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Striations, digging machines, blades - both depicted and the tools used to make the work - slashes, slices, gouges, and dissections, how could we not call this exhibition DiG?!
DiG presents two artists whose work seems utterly incongruent and dissimilar, but it isn’t the dissimilarity that is at odds here; it’s what the similarities turn in their furrows. The work of Didi Edwards and Gill Gregory share an uncanny similarity of structure - uncanny precisely because the work is so dissimilar. Didi’s bold, brash strokes of colour evoke an energetic tumultuous disposition, often within a centralised plane of activity. While there are few visible grids in her compositions, there is an underlying grid structure, which gives form and direction to the work, propelling the dynamism with reason and logic.
Gill’s work is largely based on the grid, though her compositions move beyond the confines of the grid. Within the visible grid structure there is a sense of an erratic force penetrating the ordered surface of her found materials. Her layered excavations attest to this; digging down in grid-structured areas the disordered interior layers burst out in sharp contrast to the surface cohesion. Also, the incorporation of found staining and discolourations in her pieces; far from imposing the grid on these stains, Gill uses the grid to bring these stains to the fore, causing their formless disarray to stand in relief to the supporting grid. The ordered grid is only a feigned control on the internal disorder at work.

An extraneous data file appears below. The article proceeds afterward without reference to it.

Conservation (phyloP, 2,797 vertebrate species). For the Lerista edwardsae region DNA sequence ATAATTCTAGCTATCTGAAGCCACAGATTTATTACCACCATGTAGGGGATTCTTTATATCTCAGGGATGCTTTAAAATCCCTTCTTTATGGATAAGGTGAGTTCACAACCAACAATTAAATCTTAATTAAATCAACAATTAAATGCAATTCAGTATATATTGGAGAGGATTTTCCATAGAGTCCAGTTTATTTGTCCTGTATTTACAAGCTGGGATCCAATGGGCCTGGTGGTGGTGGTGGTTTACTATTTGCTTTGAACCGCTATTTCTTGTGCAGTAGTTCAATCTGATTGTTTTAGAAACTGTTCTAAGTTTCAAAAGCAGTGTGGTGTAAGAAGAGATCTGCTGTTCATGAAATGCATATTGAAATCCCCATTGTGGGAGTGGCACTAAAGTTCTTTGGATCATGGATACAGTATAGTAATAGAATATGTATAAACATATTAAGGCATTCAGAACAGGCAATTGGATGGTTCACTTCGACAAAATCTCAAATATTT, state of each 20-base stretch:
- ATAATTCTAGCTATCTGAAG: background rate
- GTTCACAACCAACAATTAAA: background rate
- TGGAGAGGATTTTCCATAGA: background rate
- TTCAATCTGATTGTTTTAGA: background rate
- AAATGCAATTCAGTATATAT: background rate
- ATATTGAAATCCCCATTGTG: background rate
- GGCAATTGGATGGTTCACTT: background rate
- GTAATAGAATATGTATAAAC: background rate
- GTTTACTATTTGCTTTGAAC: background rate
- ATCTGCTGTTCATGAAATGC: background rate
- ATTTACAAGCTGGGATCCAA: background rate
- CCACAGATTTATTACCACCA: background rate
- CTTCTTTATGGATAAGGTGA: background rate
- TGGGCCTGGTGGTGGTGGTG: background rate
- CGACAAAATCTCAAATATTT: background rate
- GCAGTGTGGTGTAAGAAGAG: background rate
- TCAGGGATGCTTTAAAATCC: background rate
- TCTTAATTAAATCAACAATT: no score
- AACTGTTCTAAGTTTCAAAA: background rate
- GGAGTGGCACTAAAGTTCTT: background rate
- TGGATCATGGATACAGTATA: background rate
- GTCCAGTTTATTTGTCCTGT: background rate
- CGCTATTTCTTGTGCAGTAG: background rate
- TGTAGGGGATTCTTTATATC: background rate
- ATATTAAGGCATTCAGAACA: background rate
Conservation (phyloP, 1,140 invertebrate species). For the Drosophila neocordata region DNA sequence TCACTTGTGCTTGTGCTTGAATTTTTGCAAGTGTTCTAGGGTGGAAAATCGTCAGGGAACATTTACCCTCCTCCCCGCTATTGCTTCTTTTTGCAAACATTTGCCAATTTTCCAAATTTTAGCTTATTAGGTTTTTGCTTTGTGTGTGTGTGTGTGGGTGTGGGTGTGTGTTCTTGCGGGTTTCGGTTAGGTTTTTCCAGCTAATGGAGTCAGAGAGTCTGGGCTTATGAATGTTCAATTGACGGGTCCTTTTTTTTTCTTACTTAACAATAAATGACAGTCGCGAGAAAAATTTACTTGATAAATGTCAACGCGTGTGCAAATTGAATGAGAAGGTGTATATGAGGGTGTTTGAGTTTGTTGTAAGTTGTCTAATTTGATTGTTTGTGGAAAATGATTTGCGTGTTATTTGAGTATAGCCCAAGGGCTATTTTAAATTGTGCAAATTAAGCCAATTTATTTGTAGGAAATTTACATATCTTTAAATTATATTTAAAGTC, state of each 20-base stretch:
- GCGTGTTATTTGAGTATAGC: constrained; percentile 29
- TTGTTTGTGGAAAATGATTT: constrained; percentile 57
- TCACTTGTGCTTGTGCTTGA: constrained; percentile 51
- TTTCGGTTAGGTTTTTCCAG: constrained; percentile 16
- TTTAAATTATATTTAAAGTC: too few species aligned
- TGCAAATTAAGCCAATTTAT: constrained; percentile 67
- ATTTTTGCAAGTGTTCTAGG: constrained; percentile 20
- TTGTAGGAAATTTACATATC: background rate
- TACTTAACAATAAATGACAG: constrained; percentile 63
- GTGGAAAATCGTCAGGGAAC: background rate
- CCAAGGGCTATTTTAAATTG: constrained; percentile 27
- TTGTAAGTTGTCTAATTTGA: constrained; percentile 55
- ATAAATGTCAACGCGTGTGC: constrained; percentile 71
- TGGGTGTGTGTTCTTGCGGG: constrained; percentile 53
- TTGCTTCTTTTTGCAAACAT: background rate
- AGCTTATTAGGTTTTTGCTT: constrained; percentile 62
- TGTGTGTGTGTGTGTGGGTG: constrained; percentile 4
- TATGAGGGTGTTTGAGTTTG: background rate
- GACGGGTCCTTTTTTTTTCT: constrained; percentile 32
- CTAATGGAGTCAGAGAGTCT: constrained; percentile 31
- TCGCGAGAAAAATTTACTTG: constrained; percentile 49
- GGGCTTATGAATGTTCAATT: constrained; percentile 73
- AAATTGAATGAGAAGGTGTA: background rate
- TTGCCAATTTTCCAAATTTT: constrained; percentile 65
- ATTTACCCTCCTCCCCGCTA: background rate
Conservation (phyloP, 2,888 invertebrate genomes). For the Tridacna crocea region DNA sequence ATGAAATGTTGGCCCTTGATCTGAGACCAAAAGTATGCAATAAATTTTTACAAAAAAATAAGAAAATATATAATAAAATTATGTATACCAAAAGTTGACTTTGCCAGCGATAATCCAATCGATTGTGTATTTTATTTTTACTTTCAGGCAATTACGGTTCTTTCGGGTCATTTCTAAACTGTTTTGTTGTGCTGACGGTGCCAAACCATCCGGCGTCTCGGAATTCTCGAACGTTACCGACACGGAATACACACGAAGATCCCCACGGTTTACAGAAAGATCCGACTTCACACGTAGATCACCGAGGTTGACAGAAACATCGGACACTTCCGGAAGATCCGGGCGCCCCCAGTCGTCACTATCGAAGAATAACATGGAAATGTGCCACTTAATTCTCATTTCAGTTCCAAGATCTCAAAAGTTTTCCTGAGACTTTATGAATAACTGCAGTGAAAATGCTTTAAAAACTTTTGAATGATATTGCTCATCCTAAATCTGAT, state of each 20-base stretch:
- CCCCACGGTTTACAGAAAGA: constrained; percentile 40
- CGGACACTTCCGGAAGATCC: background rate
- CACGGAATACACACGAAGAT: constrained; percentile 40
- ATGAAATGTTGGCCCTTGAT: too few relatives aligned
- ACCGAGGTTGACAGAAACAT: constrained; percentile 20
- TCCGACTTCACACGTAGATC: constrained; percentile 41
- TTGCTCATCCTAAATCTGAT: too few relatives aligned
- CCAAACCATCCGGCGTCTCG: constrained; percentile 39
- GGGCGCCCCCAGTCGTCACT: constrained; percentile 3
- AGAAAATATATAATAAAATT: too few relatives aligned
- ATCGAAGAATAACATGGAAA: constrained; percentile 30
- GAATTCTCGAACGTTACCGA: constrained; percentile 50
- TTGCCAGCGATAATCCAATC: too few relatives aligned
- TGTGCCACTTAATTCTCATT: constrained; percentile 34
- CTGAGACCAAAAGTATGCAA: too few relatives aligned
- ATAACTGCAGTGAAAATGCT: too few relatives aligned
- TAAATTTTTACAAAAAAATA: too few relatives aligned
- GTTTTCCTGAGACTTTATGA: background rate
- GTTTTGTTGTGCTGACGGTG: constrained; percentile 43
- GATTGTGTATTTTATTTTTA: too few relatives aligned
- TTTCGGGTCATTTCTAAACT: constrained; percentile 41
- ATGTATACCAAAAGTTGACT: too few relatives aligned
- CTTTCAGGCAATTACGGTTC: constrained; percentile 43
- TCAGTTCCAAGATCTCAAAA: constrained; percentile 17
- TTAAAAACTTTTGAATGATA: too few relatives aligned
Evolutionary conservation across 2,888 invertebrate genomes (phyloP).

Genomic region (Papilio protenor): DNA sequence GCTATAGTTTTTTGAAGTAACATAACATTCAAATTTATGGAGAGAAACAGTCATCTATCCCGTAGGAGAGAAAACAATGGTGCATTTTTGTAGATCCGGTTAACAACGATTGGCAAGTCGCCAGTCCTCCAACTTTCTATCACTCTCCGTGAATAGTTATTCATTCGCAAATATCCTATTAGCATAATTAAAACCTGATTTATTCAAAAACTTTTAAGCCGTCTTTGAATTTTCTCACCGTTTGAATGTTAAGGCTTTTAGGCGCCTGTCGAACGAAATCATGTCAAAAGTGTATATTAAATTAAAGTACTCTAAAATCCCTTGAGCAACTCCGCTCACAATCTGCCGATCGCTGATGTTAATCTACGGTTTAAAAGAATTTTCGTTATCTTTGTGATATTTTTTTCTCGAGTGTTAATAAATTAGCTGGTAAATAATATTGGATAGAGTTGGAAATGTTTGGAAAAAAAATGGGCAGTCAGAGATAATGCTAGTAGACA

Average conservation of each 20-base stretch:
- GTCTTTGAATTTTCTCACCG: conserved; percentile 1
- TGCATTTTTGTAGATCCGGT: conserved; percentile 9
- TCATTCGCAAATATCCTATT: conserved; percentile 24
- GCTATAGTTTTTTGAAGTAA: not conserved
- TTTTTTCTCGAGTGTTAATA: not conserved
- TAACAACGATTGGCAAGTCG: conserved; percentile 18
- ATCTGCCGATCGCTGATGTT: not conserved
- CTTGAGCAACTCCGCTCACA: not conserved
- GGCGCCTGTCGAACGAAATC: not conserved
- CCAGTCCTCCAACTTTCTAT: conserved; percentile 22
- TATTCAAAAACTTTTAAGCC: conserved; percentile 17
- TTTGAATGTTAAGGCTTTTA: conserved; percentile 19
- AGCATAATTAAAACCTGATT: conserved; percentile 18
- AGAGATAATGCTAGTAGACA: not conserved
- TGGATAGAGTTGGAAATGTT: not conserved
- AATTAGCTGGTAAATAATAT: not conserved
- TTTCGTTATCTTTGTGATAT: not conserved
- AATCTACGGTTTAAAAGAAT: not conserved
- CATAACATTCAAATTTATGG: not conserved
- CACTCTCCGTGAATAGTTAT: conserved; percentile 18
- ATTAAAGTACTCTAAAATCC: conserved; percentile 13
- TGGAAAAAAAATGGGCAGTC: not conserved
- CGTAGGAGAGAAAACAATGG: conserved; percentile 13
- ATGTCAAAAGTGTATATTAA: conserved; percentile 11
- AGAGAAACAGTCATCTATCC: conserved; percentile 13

The contrast between the intended mark and the found trace produces a rich vein of possibility that shares a frontier with choice and chance; every found trace is a selective choice based in chance, and every intended mark is a chance occurrence formed by choice. It only seems that intention and discovery are at opposite ends of the pole. They in fact sit side by side.
DiG is what its name suggests, structured digging into the chaotic unknown.
Text by Jane Boyer